A certain Winnipeg radio station may have been discussing the Winnipeg Folk Festival at seven o’clock on Wednesday morning, saying things like, “I don’t think many people really go on Wednesday!” But anyone who knows anything about the first day of WFF knows that by that hour, there is a line down the highway, all the way through to the heart of Birds Hill Provincial Park, where thousands of avid folk festers wait to begin the best five days of their entire year. The first morning may have started with a thunderstorm, but this year’s Winnipeg Folk Festival was anything but a disappointment.
Scorching were both the weather and this year’s performers, a slew of talent that Winnipeg Folk Festers won’t be forgetting anytime soon. One duo that came out shining was the new (but not so new at the same time) Sarah & Christian Dugas. Having previously been members of the Manitoba-based band The Duhks, the siblings showed up stronger than ever, bringing the soul to WFF. The duo collaborated with fellow Manitoba musicians such as Chic Gamine, Dry Bones, Fish & Bird, and many others during daytime workshops, played their own solo concert, as well as a tweener on the main stage on Friday night. Sarah Dugas’ voice was a big, pleasant surprise for anyone who hadn’t heard her before, not to mention her brother complimenting perfectly with both drums and vocals. All I have to say is, this chick’s voice is insane. So far the duo has only released an EP entitled Another Day, but an LP is apparently in the making and I can bet many can’t wait to get their hands on it.
K’naan however took home my award for most enlightening performance — on Thursday night his humble attitude, compelling stage presence, and not to mention catchy and uplifting hip hop/world infused songs brought anyone out of a 30°C-day-in-the-sun daze. For the amount of fame K’naan has accumulated with mega hits such as Wavin’ Flag and Is Anybody Out There?, the down-to-earth performance he delivered was right in tune with the folk fest attitude. K’naan struck a chord with the audience with his heartfelt lyrics in Fatima, and even played a segment of the Bruno Mars hit The Lazy Song, which he co-wrote, saying, “we couldn’t believe that people actually wanted to play this on the radio!” But the Somalian/Canadian rapper really brought the house down during his encore with – of course – “Wavin’ Flag.” His modest approach to performance was mirrored in this delivery — even after all of the many different remixes made across the globe with this song, his favorite version is still the very first one made in the studio. Needless to say, K’naan left folk festers in an optimistic mood for the workshops to begin the next day.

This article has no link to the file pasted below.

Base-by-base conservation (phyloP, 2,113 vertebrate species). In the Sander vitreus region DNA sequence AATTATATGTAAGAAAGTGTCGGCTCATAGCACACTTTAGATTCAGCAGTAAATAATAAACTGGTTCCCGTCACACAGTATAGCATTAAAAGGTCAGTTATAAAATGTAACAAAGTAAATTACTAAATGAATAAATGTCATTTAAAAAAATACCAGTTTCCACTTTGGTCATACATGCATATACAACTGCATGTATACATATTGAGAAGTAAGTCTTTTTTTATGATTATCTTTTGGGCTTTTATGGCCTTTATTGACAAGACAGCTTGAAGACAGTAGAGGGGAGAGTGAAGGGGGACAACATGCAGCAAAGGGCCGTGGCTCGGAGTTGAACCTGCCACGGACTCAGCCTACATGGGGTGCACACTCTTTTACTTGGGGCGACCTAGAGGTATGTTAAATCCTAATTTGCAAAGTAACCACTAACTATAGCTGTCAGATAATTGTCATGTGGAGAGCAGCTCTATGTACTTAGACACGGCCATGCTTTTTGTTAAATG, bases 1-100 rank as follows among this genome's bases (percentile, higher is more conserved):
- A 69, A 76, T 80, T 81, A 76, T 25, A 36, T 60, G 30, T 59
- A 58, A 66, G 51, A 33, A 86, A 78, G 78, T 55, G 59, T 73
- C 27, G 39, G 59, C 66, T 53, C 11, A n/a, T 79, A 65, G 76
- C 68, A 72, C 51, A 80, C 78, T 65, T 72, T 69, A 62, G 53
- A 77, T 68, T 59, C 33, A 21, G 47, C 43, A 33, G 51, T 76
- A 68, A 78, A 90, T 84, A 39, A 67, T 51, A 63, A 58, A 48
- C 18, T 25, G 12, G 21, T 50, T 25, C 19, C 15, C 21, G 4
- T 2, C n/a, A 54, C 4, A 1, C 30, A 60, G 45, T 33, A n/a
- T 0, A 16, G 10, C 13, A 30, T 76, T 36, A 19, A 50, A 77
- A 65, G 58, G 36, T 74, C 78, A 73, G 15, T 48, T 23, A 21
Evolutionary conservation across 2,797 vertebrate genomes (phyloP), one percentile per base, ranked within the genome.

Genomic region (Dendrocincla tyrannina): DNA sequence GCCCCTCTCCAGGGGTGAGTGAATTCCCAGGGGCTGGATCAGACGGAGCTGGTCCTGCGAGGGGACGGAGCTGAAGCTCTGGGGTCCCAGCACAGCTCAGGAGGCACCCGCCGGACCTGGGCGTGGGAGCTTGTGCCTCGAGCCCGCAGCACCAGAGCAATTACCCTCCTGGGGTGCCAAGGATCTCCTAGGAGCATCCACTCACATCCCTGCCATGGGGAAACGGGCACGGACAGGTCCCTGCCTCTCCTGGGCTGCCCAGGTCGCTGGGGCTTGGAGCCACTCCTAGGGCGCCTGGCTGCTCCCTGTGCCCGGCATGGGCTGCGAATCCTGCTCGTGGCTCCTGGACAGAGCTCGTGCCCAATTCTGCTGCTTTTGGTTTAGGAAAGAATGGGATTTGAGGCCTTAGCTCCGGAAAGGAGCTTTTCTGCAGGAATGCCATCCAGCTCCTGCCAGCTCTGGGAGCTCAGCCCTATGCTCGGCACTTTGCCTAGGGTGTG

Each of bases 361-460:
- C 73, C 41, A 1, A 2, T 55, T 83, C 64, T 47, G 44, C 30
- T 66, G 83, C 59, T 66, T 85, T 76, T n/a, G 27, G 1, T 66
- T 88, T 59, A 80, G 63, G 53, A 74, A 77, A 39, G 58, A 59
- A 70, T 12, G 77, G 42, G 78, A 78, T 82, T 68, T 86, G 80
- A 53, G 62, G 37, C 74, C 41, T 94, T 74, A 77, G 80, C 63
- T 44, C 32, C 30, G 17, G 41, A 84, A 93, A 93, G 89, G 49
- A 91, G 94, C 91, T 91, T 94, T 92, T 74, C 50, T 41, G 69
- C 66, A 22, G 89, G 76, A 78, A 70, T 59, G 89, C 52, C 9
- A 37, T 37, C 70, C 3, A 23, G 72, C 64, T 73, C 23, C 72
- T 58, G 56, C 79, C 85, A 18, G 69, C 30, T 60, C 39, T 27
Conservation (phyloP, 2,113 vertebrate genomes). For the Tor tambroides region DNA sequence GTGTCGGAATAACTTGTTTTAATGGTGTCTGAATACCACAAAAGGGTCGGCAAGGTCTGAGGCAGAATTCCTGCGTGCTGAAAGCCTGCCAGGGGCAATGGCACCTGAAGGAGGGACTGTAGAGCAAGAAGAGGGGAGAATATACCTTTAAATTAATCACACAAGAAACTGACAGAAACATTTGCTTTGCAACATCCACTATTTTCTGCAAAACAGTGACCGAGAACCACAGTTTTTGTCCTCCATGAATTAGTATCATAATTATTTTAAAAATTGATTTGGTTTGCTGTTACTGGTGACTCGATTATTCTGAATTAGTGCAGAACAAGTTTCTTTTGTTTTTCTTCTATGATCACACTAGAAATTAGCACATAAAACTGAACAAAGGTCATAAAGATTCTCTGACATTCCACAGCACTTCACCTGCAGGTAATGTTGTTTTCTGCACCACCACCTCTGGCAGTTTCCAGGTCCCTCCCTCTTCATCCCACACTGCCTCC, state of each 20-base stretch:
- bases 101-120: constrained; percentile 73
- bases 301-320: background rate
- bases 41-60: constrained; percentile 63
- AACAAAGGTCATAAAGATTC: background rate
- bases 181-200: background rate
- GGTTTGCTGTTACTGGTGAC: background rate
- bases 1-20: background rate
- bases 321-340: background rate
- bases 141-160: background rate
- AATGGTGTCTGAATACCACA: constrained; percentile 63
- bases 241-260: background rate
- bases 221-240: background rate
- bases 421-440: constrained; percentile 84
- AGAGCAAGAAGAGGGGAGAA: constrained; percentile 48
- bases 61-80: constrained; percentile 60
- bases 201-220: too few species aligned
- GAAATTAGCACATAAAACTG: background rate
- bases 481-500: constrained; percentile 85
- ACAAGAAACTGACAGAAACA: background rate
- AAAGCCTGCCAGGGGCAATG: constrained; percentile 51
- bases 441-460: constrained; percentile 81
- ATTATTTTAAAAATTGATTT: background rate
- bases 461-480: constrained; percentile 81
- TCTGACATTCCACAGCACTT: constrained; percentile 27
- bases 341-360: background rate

Saturday night however took a big turn when The Head and the Heart took the main stage — opening their set with Cats and Dogs made folk festers turn heads, head over to the dancing section, only to find it already populated by The Head and the Heart super-fans. But not the kind of super-fans that you’d like to be far away from, these ones were just loving the music and knew every lyric. and the band just fed off all this great energy. If the vocals from Josiah Johnson and Charity Rose Thielen were enough to make everyone swoon, so was the vivacity pouring out of fellow band members Jonathan Russell, Chris Zasche, Kenny Hensley, and Tyler Williams. The sextet was seriously praised during Down In the Valley and Winter Song, but it was their closer, Rivers and Roads, that really brought the house (or in this case field) down. The passion was just exuding off the stage, and the serious love of performance was evident in every single one of these musicians — maybe bands should be formed at open mic nights more often. It was simply overwhelming, but in a good way. The Head and the Heart may have not closed the main stage on Saturday night, but they many left fans and many new listeners satisfied after a scorching day in Birds Hill Provincial Park.
Not to say that Sunday fell short in any way! A unique trio I was able to catch a glimpse of during a tweener on the main stage was Belle Starr. Consisting of singer-fiddlers Stephanie Cadman, Kendal Carson, and Miranda Mulholland (from Great Lake Swimmers), these ladies can fiddle you under the table and stun you with their gentle, soothing vocals. More than that, for some of their songs the drums are actually Cadman’s feet — she does some sort of step/tap dance, and carries it throughout. These ladies brought something that many may have never seen before, and did I mention that they are all total babes?
The workshop that really left a mark on Sunday afternoon however was “Take A Load Off Me…”, a tribute to Levon Helm featuring The Beauties, Sarah & Christian Dugas, Bahamas, and Jimmy LaFave. The stage was packed with these talented musicians celebrating in memory of the great Levon Helm, former drummer and vocalist for The Band and many other associated acts. I was fortunate enough to see Levon Helm with The Levon Helm Band at the very same festival in 2010, and these musicians this year really did him justice. The Night They Drove Old Dixie Down was a great reminiscence for the audience, but not surprisingly it was “The Weight” that really took the cake. The audience may have been melting under the hot sun at the Green Ash stage, but this closer made everything else disappear, including the stage power during the last chorus. Nonetheless, the audience filled this void, making the end of the song that much powerful. Hearing the band on stage in the distance while surrounded by singing fans for a great Canadian classic was probably one of the most chilling concert moments for me, ever.
So once again, this year’s Winnipeg Folk Festival was a winner. It was hot as hell, but who cares about shade when you can witness all of this greatness? You may just be my true love, WFF!
Photography by Bram Sawatzky & Adrienne Toye